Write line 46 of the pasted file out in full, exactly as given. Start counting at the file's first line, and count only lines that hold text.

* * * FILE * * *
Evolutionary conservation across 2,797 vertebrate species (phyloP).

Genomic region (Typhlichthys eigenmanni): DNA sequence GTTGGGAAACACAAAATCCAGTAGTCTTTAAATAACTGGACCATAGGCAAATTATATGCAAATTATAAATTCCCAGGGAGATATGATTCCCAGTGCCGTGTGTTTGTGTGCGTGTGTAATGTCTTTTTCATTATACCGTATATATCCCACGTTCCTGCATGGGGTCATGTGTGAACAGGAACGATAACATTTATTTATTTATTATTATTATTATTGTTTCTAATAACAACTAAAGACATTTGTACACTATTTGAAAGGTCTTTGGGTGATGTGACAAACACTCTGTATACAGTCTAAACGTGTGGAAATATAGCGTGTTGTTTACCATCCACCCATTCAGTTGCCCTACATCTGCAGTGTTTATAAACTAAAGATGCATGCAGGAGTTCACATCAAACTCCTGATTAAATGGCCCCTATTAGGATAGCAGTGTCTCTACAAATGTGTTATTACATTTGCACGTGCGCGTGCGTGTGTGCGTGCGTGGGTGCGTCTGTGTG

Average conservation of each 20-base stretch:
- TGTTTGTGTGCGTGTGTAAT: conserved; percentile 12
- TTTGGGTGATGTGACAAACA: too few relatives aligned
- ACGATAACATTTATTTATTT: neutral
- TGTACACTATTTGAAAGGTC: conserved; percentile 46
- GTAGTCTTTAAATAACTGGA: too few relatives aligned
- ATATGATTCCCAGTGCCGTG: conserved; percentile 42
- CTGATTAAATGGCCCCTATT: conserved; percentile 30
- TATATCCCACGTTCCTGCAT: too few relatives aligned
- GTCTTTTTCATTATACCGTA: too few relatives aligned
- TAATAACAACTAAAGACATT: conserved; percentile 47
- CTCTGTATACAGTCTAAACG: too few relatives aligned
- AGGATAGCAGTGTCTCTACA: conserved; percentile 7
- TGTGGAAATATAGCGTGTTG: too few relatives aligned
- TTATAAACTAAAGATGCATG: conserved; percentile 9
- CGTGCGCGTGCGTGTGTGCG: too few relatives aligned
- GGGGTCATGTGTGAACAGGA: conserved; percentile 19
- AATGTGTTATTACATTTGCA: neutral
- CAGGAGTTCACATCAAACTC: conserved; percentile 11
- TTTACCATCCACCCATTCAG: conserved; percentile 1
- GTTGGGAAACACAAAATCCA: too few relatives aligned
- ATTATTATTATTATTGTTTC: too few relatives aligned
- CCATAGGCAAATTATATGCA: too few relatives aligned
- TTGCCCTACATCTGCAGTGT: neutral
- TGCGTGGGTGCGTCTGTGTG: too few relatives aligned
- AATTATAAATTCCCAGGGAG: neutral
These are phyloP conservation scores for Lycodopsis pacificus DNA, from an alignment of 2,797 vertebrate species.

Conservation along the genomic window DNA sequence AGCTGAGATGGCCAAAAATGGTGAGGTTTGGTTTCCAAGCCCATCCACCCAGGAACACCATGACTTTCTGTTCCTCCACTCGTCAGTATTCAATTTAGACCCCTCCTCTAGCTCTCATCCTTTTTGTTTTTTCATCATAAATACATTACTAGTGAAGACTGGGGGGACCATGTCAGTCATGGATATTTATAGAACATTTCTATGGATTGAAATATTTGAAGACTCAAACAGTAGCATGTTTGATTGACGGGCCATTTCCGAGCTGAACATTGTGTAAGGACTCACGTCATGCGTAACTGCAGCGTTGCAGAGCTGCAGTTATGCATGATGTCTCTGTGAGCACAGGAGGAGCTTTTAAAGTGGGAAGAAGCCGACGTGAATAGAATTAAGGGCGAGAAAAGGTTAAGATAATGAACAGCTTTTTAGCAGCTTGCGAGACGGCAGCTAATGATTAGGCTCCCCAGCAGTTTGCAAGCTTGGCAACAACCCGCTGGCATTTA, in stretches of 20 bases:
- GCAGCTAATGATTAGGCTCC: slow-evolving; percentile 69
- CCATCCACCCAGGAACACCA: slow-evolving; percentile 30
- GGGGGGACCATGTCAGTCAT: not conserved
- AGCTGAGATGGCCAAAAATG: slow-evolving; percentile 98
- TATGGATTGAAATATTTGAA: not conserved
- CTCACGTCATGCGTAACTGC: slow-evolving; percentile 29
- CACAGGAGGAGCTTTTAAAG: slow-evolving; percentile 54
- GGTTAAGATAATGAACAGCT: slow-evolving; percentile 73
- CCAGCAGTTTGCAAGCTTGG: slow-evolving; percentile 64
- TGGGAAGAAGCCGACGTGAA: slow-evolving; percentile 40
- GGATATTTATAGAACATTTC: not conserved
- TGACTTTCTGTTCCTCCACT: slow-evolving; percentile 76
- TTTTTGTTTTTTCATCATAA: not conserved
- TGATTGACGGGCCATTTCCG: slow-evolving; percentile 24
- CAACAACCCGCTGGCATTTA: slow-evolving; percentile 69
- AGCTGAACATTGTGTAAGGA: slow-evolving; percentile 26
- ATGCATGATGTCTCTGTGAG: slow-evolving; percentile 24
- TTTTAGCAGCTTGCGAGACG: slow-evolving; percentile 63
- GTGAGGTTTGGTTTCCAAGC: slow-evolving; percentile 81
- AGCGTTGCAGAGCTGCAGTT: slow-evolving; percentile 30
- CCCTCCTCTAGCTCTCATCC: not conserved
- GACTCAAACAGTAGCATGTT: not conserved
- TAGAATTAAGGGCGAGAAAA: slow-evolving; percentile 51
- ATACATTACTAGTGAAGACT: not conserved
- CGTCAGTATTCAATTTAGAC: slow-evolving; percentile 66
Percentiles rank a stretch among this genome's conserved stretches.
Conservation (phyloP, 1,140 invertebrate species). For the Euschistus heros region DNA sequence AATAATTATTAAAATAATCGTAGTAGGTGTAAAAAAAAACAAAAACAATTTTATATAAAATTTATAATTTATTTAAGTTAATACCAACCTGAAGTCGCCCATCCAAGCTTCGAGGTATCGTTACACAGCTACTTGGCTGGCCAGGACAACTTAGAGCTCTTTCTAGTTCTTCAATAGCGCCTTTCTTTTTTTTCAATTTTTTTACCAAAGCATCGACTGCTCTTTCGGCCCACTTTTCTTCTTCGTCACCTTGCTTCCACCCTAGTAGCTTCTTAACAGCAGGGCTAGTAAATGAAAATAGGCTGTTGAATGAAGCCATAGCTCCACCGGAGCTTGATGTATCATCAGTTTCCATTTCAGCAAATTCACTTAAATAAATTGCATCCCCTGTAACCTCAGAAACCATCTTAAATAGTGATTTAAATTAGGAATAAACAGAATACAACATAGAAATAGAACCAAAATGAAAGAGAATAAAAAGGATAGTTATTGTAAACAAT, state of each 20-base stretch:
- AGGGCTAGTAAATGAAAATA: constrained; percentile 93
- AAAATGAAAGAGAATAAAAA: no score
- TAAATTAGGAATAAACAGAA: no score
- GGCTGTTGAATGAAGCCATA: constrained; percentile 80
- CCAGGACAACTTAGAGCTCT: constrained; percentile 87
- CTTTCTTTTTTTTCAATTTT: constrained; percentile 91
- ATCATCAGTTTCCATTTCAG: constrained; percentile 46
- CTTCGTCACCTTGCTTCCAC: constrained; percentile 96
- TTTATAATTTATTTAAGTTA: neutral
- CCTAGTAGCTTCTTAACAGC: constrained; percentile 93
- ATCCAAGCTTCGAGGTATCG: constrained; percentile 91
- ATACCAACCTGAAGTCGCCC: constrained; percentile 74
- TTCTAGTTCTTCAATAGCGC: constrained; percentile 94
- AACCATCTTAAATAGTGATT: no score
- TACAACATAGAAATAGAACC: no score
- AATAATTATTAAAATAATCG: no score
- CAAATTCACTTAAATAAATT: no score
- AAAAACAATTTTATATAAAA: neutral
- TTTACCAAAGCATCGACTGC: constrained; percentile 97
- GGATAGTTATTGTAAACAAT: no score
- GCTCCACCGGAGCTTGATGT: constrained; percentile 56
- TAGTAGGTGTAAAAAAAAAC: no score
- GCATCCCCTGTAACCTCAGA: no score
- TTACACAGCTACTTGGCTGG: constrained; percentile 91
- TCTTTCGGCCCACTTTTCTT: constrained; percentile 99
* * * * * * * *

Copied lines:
- AGCTGAACATTGTGTAAGGA: slow-evolving; percentile 26